UPS to pay $4 million for overcharging governments in NC, 13 other states

UPS to pay $4 million for overcharging governments in NC, 13 other states

By / State News / Wednesday, 04 November 2015 05:00

Employees allegedly cheated to meet guaranteed delivery times, failed to pay refunds

RALEIGH, N.C. - Shipping giant United Parcel Service will pay $4 million to North Carolina, 13 other states and three major cities for allegations that it overcharged government customers, Attorney General Roy Cooper said October 21st.
The payment is part of an agreement to resolve allegations that government agencies paid UPS more than they should have because some UPS employees made false claims about when packages were delivered or why they were late. As a result, thousands of state and local governments paid for next-day delivery but didn’t get it, yet were unable to get refunds for late deliveries as they should have under their contracts with UPS.
“Schemes that cheat government rip off taxpayers,” Cooper said. “Overcharging customers—whether they’re individual consumers, small businesses, or government agencies—is the wrong way to do business.”
Under the agreement, Cooper’s office will recover $49,723.81 for North Carolina.
North Carolina, the other states and cities involved in the case allege that the scheme worked as follows:
- Some UPS employees violated laws against making false claims by recording the wrong delivery times on packages sent via UPS next-day delivery services by government agencies. As a result,
packages appeared to have been delivered on time as guaranteed when they actually arrived late.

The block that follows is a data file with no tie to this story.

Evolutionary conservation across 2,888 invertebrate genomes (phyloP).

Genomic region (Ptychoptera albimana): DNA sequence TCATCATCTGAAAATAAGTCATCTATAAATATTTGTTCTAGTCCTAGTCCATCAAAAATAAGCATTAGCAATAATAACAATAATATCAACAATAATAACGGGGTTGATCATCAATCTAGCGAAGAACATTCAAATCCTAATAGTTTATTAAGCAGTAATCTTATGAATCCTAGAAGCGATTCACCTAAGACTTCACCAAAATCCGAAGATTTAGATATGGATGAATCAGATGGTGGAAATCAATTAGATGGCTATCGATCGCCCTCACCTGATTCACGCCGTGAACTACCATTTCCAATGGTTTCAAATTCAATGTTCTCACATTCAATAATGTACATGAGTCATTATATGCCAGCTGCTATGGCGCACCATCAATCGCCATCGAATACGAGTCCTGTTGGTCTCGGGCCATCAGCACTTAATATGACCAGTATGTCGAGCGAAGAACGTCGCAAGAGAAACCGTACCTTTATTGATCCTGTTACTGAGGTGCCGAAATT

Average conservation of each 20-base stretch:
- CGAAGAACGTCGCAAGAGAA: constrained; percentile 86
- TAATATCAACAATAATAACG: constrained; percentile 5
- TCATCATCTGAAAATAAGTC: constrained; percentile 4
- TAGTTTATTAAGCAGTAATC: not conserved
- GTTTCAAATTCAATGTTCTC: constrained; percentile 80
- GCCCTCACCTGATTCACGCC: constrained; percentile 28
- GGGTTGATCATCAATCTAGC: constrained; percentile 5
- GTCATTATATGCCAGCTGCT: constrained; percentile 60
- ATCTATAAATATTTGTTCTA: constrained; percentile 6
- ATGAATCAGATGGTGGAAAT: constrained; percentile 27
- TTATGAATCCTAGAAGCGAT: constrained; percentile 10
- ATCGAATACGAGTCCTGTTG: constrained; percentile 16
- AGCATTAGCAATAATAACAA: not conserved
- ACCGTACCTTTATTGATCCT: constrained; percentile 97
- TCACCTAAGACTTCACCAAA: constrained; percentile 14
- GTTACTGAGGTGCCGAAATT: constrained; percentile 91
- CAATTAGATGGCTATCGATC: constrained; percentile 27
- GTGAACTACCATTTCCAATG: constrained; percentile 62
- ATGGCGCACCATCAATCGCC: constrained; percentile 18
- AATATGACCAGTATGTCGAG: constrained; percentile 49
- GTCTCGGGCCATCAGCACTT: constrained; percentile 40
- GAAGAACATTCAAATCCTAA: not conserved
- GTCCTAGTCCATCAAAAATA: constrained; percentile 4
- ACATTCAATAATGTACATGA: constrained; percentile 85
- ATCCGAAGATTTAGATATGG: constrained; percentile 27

- Some UPS employees used inapplicable or inappropriate reasons to excuse late arrival of packages sent next-day delivery, including claiming packages were delayed by weather emergencies on sunny days.
In addition to the payments, under the agreement UPS will retrain employees and better monitor and report potential delivery failures or policy violations.  The settlement covers allegations of wrongdoing by UPS between 2004 and 2014.
The violations by UPS first came to light when Robert K. Fulk, a former UPS employee, filed a whistleblower lawsuit in Federal District Court in Alexandria.  Cooper’s office investigated the whistleblower’s allegations under the North Carolina False Claims Act, which bans false or fraudulent claims for payment or approval from state government. Under the law, Fulk will receive a percentage of North Carolina’s recovery in the case.
The Attorney General’s Financial Fraud Unit, which Cooper established in 2012 using funds from the National Mortgage Settlement, handled the case on behalf of North Carolina.
Source: North Carolina Department of Justice.

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